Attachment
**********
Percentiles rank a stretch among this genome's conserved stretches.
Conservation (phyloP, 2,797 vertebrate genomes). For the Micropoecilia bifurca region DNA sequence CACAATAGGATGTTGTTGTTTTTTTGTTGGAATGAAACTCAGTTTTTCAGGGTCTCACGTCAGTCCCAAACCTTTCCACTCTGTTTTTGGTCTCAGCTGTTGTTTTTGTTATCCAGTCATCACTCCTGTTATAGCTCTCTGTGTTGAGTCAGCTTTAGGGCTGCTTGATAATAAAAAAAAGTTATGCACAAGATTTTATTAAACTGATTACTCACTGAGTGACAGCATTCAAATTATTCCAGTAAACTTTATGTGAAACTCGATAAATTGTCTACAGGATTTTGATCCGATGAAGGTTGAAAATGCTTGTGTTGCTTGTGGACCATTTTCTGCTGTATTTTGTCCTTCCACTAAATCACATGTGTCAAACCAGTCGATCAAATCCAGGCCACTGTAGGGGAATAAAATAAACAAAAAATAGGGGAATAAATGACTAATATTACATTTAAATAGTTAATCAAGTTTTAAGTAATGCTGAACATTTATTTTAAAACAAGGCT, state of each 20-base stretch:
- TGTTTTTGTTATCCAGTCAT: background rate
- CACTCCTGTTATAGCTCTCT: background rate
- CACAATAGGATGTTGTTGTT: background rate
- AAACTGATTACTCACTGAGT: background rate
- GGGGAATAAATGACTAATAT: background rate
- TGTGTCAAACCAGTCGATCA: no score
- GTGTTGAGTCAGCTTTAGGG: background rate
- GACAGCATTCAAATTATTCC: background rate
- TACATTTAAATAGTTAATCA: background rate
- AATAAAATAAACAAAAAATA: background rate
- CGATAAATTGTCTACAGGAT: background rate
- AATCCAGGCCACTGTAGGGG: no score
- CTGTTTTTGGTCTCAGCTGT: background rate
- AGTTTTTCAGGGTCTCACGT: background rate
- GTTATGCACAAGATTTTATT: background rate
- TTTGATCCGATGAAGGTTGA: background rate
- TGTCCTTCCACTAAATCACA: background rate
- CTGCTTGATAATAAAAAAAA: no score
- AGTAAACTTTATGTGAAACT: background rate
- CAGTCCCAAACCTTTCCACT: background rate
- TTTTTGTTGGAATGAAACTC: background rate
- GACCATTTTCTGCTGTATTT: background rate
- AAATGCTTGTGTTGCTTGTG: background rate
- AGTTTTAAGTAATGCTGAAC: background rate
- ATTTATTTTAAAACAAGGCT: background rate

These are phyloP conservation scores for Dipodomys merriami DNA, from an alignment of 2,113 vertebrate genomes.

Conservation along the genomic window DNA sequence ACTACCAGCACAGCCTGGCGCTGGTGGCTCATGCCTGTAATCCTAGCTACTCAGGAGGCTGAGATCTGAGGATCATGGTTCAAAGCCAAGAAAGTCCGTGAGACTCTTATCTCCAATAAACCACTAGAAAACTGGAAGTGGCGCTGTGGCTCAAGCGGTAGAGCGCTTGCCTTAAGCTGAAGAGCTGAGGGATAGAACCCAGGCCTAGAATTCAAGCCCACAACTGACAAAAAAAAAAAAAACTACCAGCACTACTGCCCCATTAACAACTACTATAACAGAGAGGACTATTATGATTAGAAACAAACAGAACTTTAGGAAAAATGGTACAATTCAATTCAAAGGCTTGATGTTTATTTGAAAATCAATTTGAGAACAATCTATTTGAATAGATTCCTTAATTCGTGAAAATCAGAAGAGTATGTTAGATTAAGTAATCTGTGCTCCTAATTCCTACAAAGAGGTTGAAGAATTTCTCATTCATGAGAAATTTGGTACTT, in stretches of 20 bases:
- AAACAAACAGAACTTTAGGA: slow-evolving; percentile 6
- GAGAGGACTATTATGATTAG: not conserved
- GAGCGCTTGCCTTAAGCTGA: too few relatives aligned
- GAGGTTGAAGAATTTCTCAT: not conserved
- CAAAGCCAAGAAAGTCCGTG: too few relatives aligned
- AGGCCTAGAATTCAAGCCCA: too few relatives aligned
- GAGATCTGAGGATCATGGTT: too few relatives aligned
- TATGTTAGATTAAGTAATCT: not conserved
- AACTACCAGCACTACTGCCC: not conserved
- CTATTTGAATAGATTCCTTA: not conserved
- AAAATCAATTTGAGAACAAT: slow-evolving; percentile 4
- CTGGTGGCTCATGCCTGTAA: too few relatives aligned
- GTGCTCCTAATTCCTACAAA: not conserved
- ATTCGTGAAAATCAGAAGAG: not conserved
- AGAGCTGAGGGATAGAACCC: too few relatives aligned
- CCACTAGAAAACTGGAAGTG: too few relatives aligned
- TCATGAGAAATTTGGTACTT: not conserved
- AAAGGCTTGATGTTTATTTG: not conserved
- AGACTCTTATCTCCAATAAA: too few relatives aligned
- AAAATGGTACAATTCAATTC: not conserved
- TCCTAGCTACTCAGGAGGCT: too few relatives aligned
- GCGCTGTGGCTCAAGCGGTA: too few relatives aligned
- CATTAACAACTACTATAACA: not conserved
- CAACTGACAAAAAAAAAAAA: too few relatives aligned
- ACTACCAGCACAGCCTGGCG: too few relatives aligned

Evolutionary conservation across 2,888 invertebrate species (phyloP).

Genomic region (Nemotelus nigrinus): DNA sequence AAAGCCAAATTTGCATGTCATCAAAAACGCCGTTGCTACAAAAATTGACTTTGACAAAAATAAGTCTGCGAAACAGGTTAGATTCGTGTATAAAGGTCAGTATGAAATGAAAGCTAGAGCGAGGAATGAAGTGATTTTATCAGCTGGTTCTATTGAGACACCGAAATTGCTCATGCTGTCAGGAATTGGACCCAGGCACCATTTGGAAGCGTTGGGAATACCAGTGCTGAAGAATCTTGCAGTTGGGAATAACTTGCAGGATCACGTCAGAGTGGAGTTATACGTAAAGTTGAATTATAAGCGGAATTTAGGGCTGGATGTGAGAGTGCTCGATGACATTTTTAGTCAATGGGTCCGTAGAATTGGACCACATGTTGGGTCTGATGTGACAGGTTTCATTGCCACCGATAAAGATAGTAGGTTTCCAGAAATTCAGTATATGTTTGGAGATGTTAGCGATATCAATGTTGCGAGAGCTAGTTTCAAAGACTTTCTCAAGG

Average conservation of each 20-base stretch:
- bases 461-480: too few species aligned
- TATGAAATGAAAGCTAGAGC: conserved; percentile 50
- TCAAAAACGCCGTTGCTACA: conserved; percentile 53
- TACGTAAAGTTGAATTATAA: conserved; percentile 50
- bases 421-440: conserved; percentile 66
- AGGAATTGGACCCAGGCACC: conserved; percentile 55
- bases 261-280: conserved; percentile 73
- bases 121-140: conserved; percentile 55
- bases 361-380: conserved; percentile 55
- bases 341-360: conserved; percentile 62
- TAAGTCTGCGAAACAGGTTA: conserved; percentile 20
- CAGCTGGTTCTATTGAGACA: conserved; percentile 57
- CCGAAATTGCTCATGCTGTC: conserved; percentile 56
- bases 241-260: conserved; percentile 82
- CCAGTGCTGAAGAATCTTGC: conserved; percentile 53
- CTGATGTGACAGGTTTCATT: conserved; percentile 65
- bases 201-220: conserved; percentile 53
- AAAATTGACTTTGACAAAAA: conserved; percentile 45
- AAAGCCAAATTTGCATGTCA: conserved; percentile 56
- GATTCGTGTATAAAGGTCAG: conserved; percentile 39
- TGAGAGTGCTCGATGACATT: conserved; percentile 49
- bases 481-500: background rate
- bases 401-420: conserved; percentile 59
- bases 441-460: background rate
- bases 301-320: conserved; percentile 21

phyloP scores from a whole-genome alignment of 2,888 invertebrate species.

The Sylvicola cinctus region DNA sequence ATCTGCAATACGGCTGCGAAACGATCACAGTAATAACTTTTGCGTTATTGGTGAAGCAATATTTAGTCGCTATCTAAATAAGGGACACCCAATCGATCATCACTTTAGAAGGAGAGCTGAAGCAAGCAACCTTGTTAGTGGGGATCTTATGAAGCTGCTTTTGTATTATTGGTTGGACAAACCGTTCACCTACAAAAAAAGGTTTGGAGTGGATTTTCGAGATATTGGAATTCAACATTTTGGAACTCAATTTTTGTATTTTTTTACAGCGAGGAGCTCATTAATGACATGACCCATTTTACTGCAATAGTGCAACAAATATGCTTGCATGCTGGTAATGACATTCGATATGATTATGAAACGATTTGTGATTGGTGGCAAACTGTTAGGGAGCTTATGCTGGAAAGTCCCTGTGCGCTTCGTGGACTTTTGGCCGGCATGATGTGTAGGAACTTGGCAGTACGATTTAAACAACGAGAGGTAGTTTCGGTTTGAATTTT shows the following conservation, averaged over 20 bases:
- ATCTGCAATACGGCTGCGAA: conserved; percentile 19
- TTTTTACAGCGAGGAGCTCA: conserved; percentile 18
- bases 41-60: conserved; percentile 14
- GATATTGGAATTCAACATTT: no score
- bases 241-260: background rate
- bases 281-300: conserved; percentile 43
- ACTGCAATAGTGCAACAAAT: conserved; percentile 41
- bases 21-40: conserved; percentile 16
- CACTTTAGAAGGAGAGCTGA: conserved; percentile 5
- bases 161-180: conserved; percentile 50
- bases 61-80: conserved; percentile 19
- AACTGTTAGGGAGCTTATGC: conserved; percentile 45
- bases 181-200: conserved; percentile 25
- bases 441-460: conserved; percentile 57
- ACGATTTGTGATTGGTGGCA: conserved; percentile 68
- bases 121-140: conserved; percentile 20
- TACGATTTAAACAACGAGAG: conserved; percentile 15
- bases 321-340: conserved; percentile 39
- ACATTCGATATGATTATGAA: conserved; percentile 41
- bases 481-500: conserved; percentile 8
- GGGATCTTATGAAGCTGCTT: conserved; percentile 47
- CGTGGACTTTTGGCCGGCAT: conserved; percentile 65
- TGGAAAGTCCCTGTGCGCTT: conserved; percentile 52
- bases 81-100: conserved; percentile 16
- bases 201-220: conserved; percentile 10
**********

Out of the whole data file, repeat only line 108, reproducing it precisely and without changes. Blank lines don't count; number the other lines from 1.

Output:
- bases 81-100: conserved; percentile 16